photo of a happy business person

2. Find a Shared Sense of Community

But what about making that initial sales conversation?

What about the anxiety that is the job of the Business Development Representative who is responsible for making those connections and first contacts?

Perhaps the answer is NOT to be making a first contact or a cold call. Perhaps the way to get one’s foot in the door is to already be inside.

Anthropologist Victor Turner coined the phrase “communitas”, that is a shared sense of community and belonging, usually achieved through a common ritual.

photo of businessmen shaking hands

In the past, it was common for companies to gain a sense of “communitas” with their customers by meeting on the golf course and the country club, which is where many business deals were actually made.

Nowadays, companies cannot even accept gifts from other companies (tickets, travel, golf packages, etc.). Times have changed.

So how to adapt? Now we can mention Darwin, who in a nutshell said “Adapt or Die”.

The most financially successful businesses today have been putting great emphasis on social consciousness and impact, working with local charities, and implementing social and economic development projects.

They have put emphasis on Diversity, Equity and Inclusion in hiring, employee engagement and experience. The question to be asked here, is whether the vendor, the sales entity can align with such values.

Can the vendor find common ground and build “communitas” with their customers by aligning with their values and collaborating with their social engagement efforts?

Perhaps it’s time for B2B sales companies to meet their potential customers at a Habitat for Humanity event or at a local school system meeting with young entrepreneurs, or whatever might be their prospective customer’s favorite charity.

My advice to Business Developers is to start a conversation with prospective customers on partnering in the community on a charity or program (preferably the customer’s chosen).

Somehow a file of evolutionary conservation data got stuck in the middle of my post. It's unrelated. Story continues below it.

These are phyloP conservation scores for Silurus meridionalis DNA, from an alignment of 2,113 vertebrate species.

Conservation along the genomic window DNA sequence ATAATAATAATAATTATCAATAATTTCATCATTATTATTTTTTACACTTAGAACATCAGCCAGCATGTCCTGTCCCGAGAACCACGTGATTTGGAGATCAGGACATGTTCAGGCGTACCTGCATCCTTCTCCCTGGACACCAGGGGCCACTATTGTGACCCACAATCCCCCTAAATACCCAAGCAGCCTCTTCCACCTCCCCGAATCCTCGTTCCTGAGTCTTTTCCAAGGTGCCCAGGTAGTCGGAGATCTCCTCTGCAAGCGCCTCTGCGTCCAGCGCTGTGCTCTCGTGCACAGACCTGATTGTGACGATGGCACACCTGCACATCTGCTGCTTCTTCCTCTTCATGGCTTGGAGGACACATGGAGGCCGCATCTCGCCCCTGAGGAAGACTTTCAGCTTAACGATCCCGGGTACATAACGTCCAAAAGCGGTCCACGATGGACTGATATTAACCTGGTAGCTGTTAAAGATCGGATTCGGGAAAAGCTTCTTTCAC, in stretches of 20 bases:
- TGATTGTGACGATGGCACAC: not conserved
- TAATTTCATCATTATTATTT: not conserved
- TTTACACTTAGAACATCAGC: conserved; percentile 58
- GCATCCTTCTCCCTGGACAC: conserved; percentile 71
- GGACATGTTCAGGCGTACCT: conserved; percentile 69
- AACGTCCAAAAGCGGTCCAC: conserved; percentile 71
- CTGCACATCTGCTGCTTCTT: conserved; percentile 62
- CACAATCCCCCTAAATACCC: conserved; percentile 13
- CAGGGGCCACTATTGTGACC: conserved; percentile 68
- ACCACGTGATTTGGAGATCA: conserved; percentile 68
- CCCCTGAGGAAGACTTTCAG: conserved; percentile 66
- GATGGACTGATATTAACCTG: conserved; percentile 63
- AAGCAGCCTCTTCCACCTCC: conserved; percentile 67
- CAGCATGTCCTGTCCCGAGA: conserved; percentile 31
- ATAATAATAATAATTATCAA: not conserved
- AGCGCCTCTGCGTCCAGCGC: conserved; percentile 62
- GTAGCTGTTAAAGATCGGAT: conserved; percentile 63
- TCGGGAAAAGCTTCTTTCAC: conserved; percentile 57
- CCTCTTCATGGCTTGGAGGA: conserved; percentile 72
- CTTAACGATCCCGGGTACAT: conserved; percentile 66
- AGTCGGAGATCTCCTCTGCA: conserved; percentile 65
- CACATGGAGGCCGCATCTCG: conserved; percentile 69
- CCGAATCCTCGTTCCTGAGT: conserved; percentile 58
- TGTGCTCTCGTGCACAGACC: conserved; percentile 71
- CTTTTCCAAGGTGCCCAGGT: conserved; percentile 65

Once a sense of “communitas” is developed with that prospective customer, trust can more smoothly develop and conversations about business and products will come much more easily. This will transcend the liminal tension of those Business Development Reps who spend days on the phone just trying to persuade prospective customers to have that first conversation.

Business Development Reps can spend their time talking to companies about social projects where they can partner and let the sales opportunities develop from there.

Looking for another good place to start? Review your customers’ LinkedIn profiles and scroll to the bottom to discover interests, volunteer service, and more

3. Share the Intangible Benefits of Your Solution

In the same spirit of social consciousness and responsibility, salespeople may want to start listing the benefits of their products in terms of positive social impact.

For example, if a vendor is trying to sell software to automate business processes, their customer may immediately imagine an ROI from decreased need for manpower.

However, companies are also extremely concerned about turnover and retention. It may be wise for the vendor to explain how the product can support retention efforts by making work less burdensome for employees thus promoting employee wellbeing and giving employees more opportunity to take on sophisticated tasks or other roles within the company.

Another example would be if you are selling HR products such as an applicant tracking system. Explain how your software can aid and assist in recruiting candidates from historically marginalized groups and include the data and insights that support this feature.

Listing those seemingly “intangible” benefits can go a long way, especially with those companies who are in the business of promoting wellbeing among their employees.

several photos of humans expressing emotions

Final Thoughts

Salespeople are always looking for new tactics to hit and exceed quota faster and easier. There are thousands of tactics to choose from, which is why sometimes you just need to take a step back and look at the human element of sales.

While there are a number of other benefits that Anthropology can bring to sales. This blog entry only touches on the proverbial tip of the iceberg.

For further reference and reading, below is a list of on-line articles and videos where one can pick up additional insights and ideas on applying anthropology in the business development space.

Got questions? Ping me on LinkedIn

More information:


Keith Kellersohn

Keith Kellersohn

Keith is a renown expert in business anthropology. He carries a Master of Arts in Business & Organizational Anthropology, and a Masters of Science in Strategic Leadership. With over 20+ years in Organizational Behavior and Effectiveness, Keith loves sharing anthropological insights as it pertains to sales and marketing.